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NATO to hold largest military exercise since Cold War - Financial Times

NATO to hold largest military exercise since Cold War - Financial Times NATO to hold largest military exercise since the Cold War (Getty Images)
Author: Maria Kholina

Next year, NATO will conduct its first joint command exercises since the Cold War, with the participation of 31 countries, including Sweden, The Financial Times reports.

According to FT, over 40,000 military personnel will take part in the Trident Juncture exercises. The primary goal is to practice how the alliance would attempt to repel Russian aggression against one of its members.

Trident Juncture exercises are being conducted as part of NATO's swift transition from a crisis-response strategy to one driven by the invasion of Ukraine.

NATO representatives have said that the exercises will commence in the spring of the coming year and are expected to include between 500 and 700 air combat sorties, over 50 ships, and approximately 41,000 military personnel. These exercises incorporate advanced technical capabilities, utilizing real geographic data to create more realistic scenarios for the troops.

Sweden will also be included in the program, bringing the total number of participating countries to 32. The exercises will take place in Germany, Poland, and the Baltic countries in February and March and are part of a new training strategy in which the military alliance will conduct two major exercises each year, rather than just one.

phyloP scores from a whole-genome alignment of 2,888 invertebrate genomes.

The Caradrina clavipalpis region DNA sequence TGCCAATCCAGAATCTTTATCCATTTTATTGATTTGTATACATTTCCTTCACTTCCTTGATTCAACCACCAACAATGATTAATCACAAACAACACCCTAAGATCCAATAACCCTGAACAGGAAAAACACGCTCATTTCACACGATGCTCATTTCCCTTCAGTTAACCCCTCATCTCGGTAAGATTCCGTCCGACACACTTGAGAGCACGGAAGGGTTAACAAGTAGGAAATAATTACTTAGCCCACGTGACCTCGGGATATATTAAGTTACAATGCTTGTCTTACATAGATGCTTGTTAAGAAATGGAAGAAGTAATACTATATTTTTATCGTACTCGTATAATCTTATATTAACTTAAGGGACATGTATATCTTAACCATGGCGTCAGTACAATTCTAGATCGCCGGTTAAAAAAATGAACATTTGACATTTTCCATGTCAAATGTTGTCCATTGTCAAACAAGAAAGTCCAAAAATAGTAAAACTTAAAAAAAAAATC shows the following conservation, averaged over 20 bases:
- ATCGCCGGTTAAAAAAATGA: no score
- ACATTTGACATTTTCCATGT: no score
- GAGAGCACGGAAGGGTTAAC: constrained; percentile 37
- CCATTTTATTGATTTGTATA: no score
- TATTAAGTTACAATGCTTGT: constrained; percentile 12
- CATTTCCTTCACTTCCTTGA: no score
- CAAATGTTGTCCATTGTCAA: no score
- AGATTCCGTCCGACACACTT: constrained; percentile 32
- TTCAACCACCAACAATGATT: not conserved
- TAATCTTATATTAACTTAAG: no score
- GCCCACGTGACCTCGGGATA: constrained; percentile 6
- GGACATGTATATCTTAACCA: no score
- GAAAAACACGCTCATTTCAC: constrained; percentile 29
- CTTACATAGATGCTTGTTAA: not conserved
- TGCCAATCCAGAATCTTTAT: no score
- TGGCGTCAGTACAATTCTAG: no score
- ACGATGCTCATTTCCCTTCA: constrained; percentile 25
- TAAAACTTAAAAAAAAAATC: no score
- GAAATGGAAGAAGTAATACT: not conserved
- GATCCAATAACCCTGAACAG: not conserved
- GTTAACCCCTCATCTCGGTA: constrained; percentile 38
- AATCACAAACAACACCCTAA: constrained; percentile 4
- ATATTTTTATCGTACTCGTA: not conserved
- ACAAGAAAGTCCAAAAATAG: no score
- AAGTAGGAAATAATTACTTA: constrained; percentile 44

According to sources, NATO will also train to counter terrorist threats beyond its immediate borders.

Jens Stoltenberg, the Secretary-General of NATO, announced in June of the previous year that the alliance would increase the size of its high-readiness forces from 40,000 to more than 300,000. This shift is part of a historic review aimed at transforming the alliance towards a more substantial military capability, as opposed to the light and mobile forces deployed in the Balkans and Afghanistan.

Ukraine's NATO assession

Regarding Ukraine's NATO membership, the country did not receive a direct invitation to NATO from its allies at the summit in Vilnius. As explained by NATO Secretary-General Jens Stoltenberg, Ukraine will receive an invitation when all allies agree and conditions are met.

President of Ukraine Volodymyr Zelenskyy has said that Ukraine will only become a part of NATO after the end of the war. However, the invitation could come sooner, potentially bringing the end of the war closer.